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Enviro politics lecture.docx

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Political Science
POLS 3370
Ajay Sharma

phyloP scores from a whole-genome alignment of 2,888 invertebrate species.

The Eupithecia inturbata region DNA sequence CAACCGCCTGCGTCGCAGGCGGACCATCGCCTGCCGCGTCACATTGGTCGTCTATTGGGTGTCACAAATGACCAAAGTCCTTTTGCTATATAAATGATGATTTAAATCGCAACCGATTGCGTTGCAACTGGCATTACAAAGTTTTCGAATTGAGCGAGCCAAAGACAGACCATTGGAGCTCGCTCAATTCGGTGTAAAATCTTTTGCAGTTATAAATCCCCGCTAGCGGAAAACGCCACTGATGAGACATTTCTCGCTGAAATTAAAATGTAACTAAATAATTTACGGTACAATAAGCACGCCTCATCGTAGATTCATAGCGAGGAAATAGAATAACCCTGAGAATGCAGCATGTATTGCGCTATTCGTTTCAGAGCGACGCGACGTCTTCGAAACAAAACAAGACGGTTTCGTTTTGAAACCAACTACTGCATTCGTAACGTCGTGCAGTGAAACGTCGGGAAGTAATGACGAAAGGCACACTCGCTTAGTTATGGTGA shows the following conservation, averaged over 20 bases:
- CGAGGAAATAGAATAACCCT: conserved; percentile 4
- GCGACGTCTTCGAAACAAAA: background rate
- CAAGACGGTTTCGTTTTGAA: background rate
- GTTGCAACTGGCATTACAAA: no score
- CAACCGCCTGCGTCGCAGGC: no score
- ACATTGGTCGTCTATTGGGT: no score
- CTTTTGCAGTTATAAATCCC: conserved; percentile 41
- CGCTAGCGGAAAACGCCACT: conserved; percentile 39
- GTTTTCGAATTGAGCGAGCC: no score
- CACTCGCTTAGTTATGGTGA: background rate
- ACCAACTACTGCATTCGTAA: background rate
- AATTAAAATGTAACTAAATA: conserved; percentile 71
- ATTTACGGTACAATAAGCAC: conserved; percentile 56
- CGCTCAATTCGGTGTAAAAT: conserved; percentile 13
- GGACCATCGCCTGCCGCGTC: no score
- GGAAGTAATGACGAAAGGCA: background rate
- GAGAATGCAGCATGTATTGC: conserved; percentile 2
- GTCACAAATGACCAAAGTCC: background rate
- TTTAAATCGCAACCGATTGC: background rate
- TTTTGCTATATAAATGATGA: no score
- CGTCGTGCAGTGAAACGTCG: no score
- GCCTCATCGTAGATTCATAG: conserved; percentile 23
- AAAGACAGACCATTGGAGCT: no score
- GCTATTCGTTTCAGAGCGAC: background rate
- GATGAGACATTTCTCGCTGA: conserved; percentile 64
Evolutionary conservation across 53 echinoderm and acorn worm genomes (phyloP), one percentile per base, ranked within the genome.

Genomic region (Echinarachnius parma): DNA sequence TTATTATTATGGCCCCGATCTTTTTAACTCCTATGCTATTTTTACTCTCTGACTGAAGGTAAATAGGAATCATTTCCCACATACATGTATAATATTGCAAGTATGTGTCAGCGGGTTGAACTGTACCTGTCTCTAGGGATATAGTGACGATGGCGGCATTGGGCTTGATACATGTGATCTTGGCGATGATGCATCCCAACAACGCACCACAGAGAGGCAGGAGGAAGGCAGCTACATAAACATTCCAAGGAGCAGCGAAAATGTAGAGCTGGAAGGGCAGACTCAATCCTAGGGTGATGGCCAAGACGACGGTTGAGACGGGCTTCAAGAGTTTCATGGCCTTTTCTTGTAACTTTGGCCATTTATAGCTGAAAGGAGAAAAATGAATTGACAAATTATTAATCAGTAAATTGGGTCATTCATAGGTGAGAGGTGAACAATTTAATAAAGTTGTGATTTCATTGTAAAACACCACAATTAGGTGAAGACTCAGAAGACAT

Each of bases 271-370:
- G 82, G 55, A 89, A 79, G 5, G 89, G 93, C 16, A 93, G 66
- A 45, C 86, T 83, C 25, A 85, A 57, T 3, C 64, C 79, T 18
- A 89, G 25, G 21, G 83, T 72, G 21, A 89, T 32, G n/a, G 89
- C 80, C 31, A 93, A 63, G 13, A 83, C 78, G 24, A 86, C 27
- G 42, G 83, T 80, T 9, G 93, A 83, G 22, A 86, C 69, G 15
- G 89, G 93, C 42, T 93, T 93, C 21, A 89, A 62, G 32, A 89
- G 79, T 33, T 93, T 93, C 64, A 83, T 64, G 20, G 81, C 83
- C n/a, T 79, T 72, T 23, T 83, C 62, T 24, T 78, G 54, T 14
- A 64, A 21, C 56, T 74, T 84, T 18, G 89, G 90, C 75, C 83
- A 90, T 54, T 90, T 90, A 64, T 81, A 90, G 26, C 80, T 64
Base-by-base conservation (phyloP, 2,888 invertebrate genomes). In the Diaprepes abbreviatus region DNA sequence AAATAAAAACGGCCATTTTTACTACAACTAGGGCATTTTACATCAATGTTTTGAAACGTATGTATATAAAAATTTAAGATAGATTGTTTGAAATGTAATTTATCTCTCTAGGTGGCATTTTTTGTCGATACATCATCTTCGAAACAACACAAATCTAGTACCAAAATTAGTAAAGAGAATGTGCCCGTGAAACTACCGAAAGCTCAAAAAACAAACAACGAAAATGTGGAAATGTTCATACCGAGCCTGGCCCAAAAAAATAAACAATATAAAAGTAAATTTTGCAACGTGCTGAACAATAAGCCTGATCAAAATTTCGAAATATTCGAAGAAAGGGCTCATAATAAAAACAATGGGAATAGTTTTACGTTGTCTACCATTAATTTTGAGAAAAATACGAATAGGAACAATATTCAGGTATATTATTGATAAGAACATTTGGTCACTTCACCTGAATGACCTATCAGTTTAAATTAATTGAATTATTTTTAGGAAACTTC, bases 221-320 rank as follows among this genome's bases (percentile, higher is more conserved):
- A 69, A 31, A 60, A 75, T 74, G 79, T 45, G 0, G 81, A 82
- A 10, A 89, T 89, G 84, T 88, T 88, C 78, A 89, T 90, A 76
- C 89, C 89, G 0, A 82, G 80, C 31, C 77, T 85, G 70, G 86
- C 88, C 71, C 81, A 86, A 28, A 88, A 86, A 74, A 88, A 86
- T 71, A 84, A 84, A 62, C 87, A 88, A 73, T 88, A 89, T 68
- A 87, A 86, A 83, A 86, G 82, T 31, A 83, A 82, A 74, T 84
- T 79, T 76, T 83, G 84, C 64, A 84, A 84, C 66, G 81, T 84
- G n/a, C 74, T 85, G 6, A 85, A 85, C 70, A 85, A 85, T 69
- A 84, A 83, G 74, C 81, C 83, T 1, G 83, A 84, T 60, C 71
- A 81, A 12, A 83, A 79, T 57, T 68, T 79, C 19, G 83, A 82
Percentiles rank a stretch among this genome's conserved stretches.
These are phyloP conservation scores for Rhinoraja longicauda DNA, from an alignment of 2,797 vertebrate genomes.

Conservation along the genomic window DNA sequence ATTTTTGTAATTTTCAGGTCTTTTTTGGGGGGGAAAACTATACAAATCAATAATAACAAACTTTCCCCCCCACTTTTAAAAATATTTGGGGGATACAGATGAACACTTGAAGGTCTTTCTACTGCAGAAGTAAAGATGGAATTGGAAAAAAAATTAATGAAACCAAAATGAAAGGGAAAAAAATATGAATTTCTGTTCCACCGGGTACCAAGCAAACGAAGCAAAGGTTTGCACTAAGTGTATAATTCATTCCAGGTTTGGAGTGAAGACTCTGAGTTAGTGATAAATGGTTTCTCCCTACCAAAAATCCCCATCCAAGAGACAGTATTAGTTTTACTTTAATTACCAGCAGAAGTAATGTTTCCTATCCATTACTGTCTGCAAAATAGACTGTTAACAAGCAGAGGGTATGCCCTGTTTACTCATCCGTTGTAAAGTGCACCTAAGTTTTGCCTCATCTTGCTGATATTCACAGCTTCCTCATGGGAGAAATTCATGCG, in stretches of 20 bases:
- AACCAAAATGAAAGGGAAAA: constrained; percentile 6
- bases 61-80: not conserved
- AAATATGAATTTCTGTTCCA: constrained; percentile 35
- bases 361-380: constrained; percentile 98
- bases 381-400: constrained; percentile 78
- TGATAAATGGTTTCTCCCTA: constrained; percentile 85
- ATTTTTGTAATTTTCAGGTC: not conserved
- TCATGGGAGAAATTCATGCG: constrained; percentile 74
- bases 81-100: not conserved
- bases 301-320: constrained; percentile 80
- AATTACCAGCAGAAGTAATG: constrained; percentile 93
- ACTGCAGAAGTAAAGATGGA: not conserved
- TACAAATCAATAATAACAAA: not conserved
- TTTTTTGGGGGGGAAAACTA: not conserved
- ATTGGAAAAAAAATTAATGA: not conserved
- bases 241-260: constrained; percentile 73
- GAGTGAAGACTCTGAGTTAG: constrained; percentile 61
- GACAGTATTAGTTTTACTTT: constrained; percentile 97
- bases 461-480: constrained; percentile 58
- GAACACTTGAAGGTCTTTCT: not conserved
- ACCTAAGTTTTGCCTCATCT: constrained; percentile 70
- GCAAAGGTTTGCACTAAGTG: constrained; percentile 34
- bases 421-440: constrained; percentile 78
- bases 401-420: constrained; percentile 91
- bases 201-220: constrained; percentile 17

Environmental Politics Public Perceptions and the Impact of the Media Targeting the Policy Process - Agenda setting - key setting in the policy process - sets the trajectory of policy - interests are institutionalized Agenda setting: broad overview - Recognition of problem by government - Individuals and groups vying for attention of public officials and policy makers - Demands and interests are articulated by lobbyists Agenda setting: key questions: - How are decisions made? - How does a government respond to preliminary demands? - How are demands articulated? * don’t over-theorize Theoretical perspectives on public involvement - Two primary approaches: - Liberalism - Elitism Liberal approach to public participation - Dominant approach in a democracy - Clear theoretical chain of progress Agenda setting cycle: Liberalism - Policy agenda  voter preferences  media exposure and lobbyists  elected representatives  Elitist Approach to public participation - Closed-door approach - can shut out other government entities - Apathetic population - Limited attention cycle - Kyoto, 2008/09 - Reduced levels of public involvement - complete opposite of the US Alternative Agenda setting typologies - Key actors - State - Market - Society - Key question - How do the interests of these 3 actors converge? - converge in many different ways to form different policy outcomes The State - Federal/provincial government - The executive - Elected legislatures - The judiciary - The bureaucracy - Unitary vs. Federal systems Agenda Setting and the State - Political grandstanding - Allows one level of government/party/politician to blame another for a series of issues - Public inquiries - Environmental taskforces Public Inquiries - Discretion of government - Impacts multiple ministries and governments - Subject to political, economic, and social pressures - Examples: - Oil sands Environmental Taskforces - Discretion of government - Planning, consultation, conflict resolution - Response to environmental conflict between different groups and interests - Examples: - Toronto Island Airport, Downsview Park, Toronto Waterfront The Market - Campaign contributions - More prevalent in the US - Lobbying - Advertising Society - Pre and post-industrial age dynamics - Economic diversification - Rising levels of education and affluence - Post-materialism - Impact of NGOs Non-government organizations - Greenpeace - Suzuki Foundation - Sierra Legal Defence Fund - Canadian Environmental Law Association NGOs in Action - Petitions - Protests - Civil Disobedience - Parliamentary Deputations NGOs Strategies - The role of dual politics - Indirect/direct impact - Public oriented activism - Key barriers to effective action - Access to the political process - Education now plays a key role Relative Levels of Influence - Utopian vs. Realistic Scenario - Utopian: Society has the dominant say - Realistic: Market has the dominant say, society has the smallest Politics Responding to the Market - Governments are more attuned to the needs and principles of the market - Reduction of environmental standards - Walkerton - Regionalism - Alberta, Oil and Kyoto - Uncertainty of scientific fact - Economy takes precedent: tangible NGOs and Public Education - Education provides a feedback loop - Policy concerns articulated to public - Increased public support for new environmental initiatives - Increased levels of mobilization - Greater political influence through electoral success Three Waves of Environmentalism - First wave: postwar era, 1950s onwards - Second wave: mid-to-late 80s - Third wave: 2000-present From Conservation to Environmentalism - Conservation movement - Protection of habitat and wilderness - Environmental movement: - Three spheres of concern - Pollution - Biodiversity - Sustainability Origins of North American Environmental Policy - Boundary Waters Treaty, 1909 - Canada-US agreement for great lakes governance - Migratory Bird Convention, 1916 - Canada-Us Agreement North American Policy Initiatives - Yellowstone National Park, 1872 - Promoted conservation - Banff National Park, 1885 - Promoted tourism and the national rail system First Wave of Environmentalism - Postwar era - Questioned the implications of an emergent consumer-oriented culture - Implications of urbanization and suburbanization The Implications of hyper-consumerism - Economic property didn’t lead to environmental benefits - Human health concerns - Policy makers forced to address environmental problems - great lakes pollution - industrial regulations From Conservation to Environmentalism -Urban Concerns - Housing development - Traffic infrastructure - Human health - Politicized process - Government had to be interventionist - Very hard to be pro-capitalist and pro-environment Prevailing Ideologies of the First Wave - Principles of the industrialized economy are unsuited to prevailing realities - Environmental problems were a result of poor technological choices, not increasing affluence The Emergence of Competing Visions - No alternative but to continue along the established path and adopt environmentally risky technologies to avoid economic collapse - Society needs to abandon industrial society and live in an environment of zero economic and population growth - ‘Path-breaking scenario’ - Western governments argue it’s too expensive to make fundamental changes, but tell developing countries that they have to make fundamental changes The Entrenched Paradigm - North America’s pragmatic approach for economic growth is based on the expansion of green technology, green jobs and a green economy Key Global Events - 1973 Oil Crisis - 1979 Energy Crisis - 1980 National Energy Program (Canada) The 1973 Oil Crisis - Yom Kippur, 1973 - Arab-Israeli conflict - USA assists Israel - OPEC reduces oil exports to the USA - OPEC dictates the price of oil - Price of oil quadruples The 1979 Energy Crisis - Iranian Revolution - Oil exports suspended - Resumed at a lower level - Panic drives up cost of oil - 15.85  39.50 per barrel - Carter doctrine - Energy independence - ability to be self-reliant on own resources The National Energy Program, 1980 - Response to the oil crises - Penalized oil exporters - Schism with Alberta - 3 Policy principles - Security - Opportunity - Fairness - Federal government made it difficult for Alberta to sell its oil to anyone but Ontario and Quebec North American Trade and Environmental Practices - Free Trade Agreement, 1988 - North American Free Trade Agreement, 1994 - Agreement on environmental cooperation - Agreement on labour cooperation First Wave: Key Trends - Decline in energy usage - Public transit - House market - Automotive industry - Trend reverses in 1985 Evolution of the Auto industry - Mini-vans Second Wave of Environmentalism - Protest/confrontation  cooperation/professionalism - Pragmatic environmental pragmatism - Improved interdependence between government, business and NGOs - Greater public concern Key Focusing Events - Love Canal, 1978 - Three Mile Island, 1979 - Bhopal, 1984 - European BSE Crisis, 1986 - Chernobyl, 1986 - Exxon Valdez The Changing Scale of Environmentalism - Issues are international in character - Reflecting the global dynamic - Key issues - Acid rain - Ozone depletion - CFCs - Deforestation of rain forests The Case of Acid Rain in North America - The US-Canada Air Quality Agreement, 1991 - 50% of acid rain in Great Lakes regions coming from the US - Key sources: coal-fired power plants in Ohio and Illinois Key International Treaties - Montreal Protocol, 1987 - Ozone depletion - Changing Atmosphere Conference, 1988 - Climate change - First legit conference on climate change - Discussed the implications of greenhouse gas emissions - Toronto target: any government adopting this measure would commit to reduce their greenhouse gas emissions by 20% - Kyoto Protocol, 1997 - Climate change Second Wave: Key Trends - Minimal progress on climate and rainforest protection - Global economic recession - Era of severe government cuts - Ontario: ministry of environment - Economy> environment Third Wave of Environmentalism - Era of climate change The Role of the Media: Key Aspects - Influence of the news media on public perceptions - Environmental reporting in newspapers/TV - Accuracy of TV reporting of environmental reporting - Effectiveness of mass media campaigns Barriers to Effective Media Coverage of Environmental Issues - Env issues are complex, technical and emotional - Journalists have little time to understand or explain issues - Oversimplification and pre-determined angles to the story - Poor scientific literacy in journalists and audience/readership, and disagreement among technical experts - Media present only compartmentalized, small parcels of information at one time - Tendency to report only short-term env concerns - Stakeholders often skilled at manipulating media Changing Face of Media - Anyone can have a blog and be an ‘expert’ - Uninformed commentators - Twitter & Facebook - Biggest transformation Judicial Action on Public Policy - Traditionally considered conservative and elitist defenders of privilege - SCC - there to defend economic interest - The legal system wasn’t considered a source of policy innovation - Policy should be left to the politicians and the bureaucracy 1982: Defining moment in Canada Jurisprudence - The Charter Era - massive impact on environmental litigation - individuals and public interest groups turn to litigation to advance policy agendas - Canadian ENV law association - ecojustice - environmental defence - Courts can make public institutions more responsive to their interests Canadian jurisprudence: principles, attitudes, approach - Environmental protection - One of the major challenges of our time - fundamental value in Canadian society - public purpose of superordinate importance - common future of every Canadian economy depends on a healthy environments Key components of environmental justice - precautionary principle - polluter pays principle - intergenerational equity - sustainability and public trust Precautionary principle - Canadian environmental protection act, 1999 Polluter pays principle - Polluters are assigned with the responsibility for remedying contamination for which they’re responsible and imposes on them the direct and immediate costs of pollution - Polluters are asked to pay more attention to the need to protect ecosystems in the course of their economic activities Intergenerational equity - The doctrine of intergenerational equity posits the present generation of humans as simultaneously beneficiaries of the planetary legacy handed down from past generations, and trustees of that legacy for the future Sustainability and Public Trust - Certain natural resources are central to our existence; and that governments must exercise a continuing fiduciary duty to sustain the essence of those resources for the long-term use and enjoyment of the entire populace - Air, freshwater oceans Discretionary standing - Individuals/groups not directly impacted by legislation/decision can mount a legal challenge - introduces an element of unpredictability - Friends of the Earth v. Canada, 2008 - Kyoto protocol implementation act, 2007 - Federal climate change plan, 2007 Intervention - Assist the court in ensuring justice is done - Important in cases that could potentially affect interests beyond those of the immediate parties - The SCC rarely denies applications for intervener status Justiciability - Cases must raise a legal not political issue - Friends of the Earth v Canada, 2008 - Not justiciable - Measures of the KPIA could not be enforced by the Court Forms of legal actions (A) Constitutional and Charter Litigation - Division of powers - Few cases affecting the environment have reached the SCC - Fed/pro legislation consistently upheld - Government scope expanded to address environmental issues - Federal powers gave been generously expanded - R v. Hydro-Quebec, 1997 - Canadian Environmental Protection Act - Toxic substances provision - Traditional meaning of criminal law was expanded to save a regulatory scheme - protection of the environment and human life and health from any and all harmful substances by regulating these substances The environment and the Canadian charter - Few cases under the Charter that relate to the env - Goal of environmental protection has been used as a means to justify infringement of a fundamental freedom - Freedom of expression Montreal v. 2952-1366 Quebec Inc, 2005 - Night club owner challenges Montreal’s noise by-law - Prosecuted for using an outdoor loudspeaker to amplify noise and attract customers - issue of noise pollution - Governments can enact generally-worded statutory prohibitions against pollution and allow the details to be determined by administrators SCC Verdict - Municipal by-law did restrict freedom of expression - However, the by-law was upheld (B) Judicial Review of Administrative Action - Most active area of env litigation - Mechanism for ensuring the accountability of administrative decision-makers Kearl Oil Sands Case, 2008 - Attempt to constrain oil sands development - Challenged federal authority and design of project - CO2 emissions - Project was not stopped or modified, only delayed - Environmental groups cease litigating and pursue other methods Impact of Judicial Action - Endorsement has had little impact on env policy in Canada - Different scenario in the US (C) Civil Actions a. Class actions - Procedural device that allows those affected by pollution to pursue a single legal action - 3 goals: 1. Reduce duplication in proving claims, reduces litigation costs 2. Advancing access to justice 3. Modifying polluters behaviour by ensuring they are more likely to pay the full cost of harmful activity Canadian Class Action Lawsuits - Inco Refinery, Port Colborne - Initiated in 2005 - Inco’s operations were responsible for elevating local nickel levels - Pacific Gas and Electric - Between 1952 and 1966, Chromium was used to fight corrosion in a cooling tower - Wastewater percolated into ground water - Environmental health impact: cancers, birth defects and organ failure - Largest settlement in direct-action lawsuit in US history b. Environmental damages - Can have an important influence on the behaviour of polluters and governments - Trend has been to restrict damages in civil cases - British Columbia v. Canadian Forest Products Ltd, 2004 - Government of BC sought damages caused by a fire to a leased forest of provincial Crown land - Fire fighting, restoration of burned lands, loss of trees that couldn’t be harvested - Additional Cases of Environmental Damages : - Love Canal, 1978 - Hooker Chemical sells land to Niagara Falls School Board - Residential neighbourhoods built on contaminated land - 21,000 tons of toxic waste - School board informed of dangers - Company found negligent in the disposal of waste, not sale of land - Forced to pay $129 million in 1995 - Three Mile Island, 1979 - Partial nuclear reactor core meltdown - Radioactive gases released into the environment - Increased levels of infant mortality in downwind communities two years after the accident - Ecosystem degradation - Cleanup ended in 1993 - $900 million - Individual compensation - $100 million - Bhopal, 1984 - Regarded as world’s worst industrial catastrophe - Chemical gas leak at a Union Carbide plant - Death toll is contested 3,000 – 20,000 - Chemicals from the plant are still entering the water system - 25,000 people impacted daily - Compensation of $470 million – 1999 - Chernobyl, 1986 - Considered worst nuclear power plant accident in history - Nuclear core explosion releases radioactive fuel and materials into atmosphere - Increase in birth defects/cancer - Radioactive materials enter ecosystems - Exxon Valdex, 1989 - oil tanker releases 260,000-750,000 barrels of oil - oil covers 2100 km of coastline and 28000 square km of ocean - Local ecosystem and wildlife devastated - In 1989, compensation stood at $5 billion - 4 billion  2.5 billion  507 million - Deep water horizon